Originally, the film was scheduled for release in direct competition with the EON Bond film, Octopussy, starring Roger Moore, which led to the media dubbing the situation "The Battle of the Bonds". Ultimately, the two films were released at different points (after the release of Star Wars Episode VI: Return of the Jedi) in 1983 and both were big box-office successes. Octopussy grossed slightly more than Never Say Never Again, most likely because one film was released in the summer and the other was released in the autumn.

DVD releases

The film was first released on DVD in 2000 with only an original theatrical trailer as a special feature. A "Collector's Edition" DVD and Blu-Ray was released in 2009. It features three documentaries---"The Big Gamble," "Sean is Back," and "The Girls of Never Say Never Again." It also features an audio commentary by director Irvin Kershner and by James Bond expert Steven Jay Rubin.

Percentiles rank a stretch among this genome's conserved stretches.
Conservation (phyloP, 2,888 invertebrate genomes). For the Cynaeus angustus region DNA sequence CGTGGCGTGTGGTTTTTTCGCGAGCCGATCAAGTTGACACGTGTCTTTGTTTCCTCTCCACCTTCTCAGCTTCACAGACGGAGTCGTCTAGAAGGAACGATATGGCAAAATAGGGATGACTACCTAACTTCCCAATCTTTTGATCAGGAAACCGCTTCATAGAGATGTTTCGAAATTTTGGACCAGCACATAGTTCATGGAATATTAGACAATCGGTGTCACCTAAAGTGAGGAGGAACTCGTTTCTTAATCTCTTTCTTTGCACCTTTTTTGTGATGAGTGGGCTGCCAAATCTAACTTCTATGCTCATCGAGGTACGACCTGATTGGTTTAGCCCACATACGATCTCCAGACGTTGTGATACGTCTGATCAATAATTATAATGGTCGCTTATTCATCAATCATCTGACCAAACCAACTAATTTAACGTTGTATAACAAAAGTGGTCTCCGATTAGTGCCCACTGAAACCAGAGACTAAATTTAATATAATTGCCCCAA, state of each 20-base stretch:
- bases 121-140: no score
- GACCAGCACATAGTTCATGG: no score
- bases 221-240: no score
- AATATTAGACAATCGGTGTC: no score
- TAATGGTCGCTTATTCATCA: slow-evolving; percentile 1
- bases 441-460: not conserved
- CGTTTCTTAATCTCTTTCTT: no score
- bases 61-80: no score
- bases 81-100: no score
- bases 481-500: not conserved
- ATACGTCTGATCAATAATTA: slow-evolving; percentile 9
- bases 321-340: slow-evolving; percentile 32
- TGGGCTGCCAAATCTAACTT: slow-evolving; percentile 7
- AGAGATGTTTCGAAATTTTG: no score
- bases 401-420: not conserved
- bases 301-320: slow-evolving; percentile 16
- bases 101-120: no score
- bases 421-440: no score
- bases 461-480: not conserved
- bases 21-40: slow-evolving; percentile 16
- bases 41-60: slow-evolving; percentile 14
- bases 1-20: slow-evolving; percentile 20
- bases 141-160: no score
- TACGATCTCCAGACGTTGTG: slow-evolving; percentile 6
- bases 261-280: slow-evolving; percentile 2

In the UK, MGM released Never Say Never Again as part of a two disc set, the other disc containing Casino Royale, to date the only other non-Eon Bond film.

References

  1. ^ mi6.co.uk
  2. ^ [1]
  3. ^ http://debrief.commanderbond.net/lofiversion/index.php/t14306.html
  4. ^ Ebert, Roger (1983-10-07). "Never Say Never Again". rogerebert.com. http://rogerebert.suntimes.com/apps/pbcs.dll/article?AID=/19831007/REVIEWS/310070301/1023. Retrieved 2008-10-18. 
  5. ^ Danny Peary, Guide for the Film Fanatic (Simon & Schuster, 1986) p.296

External links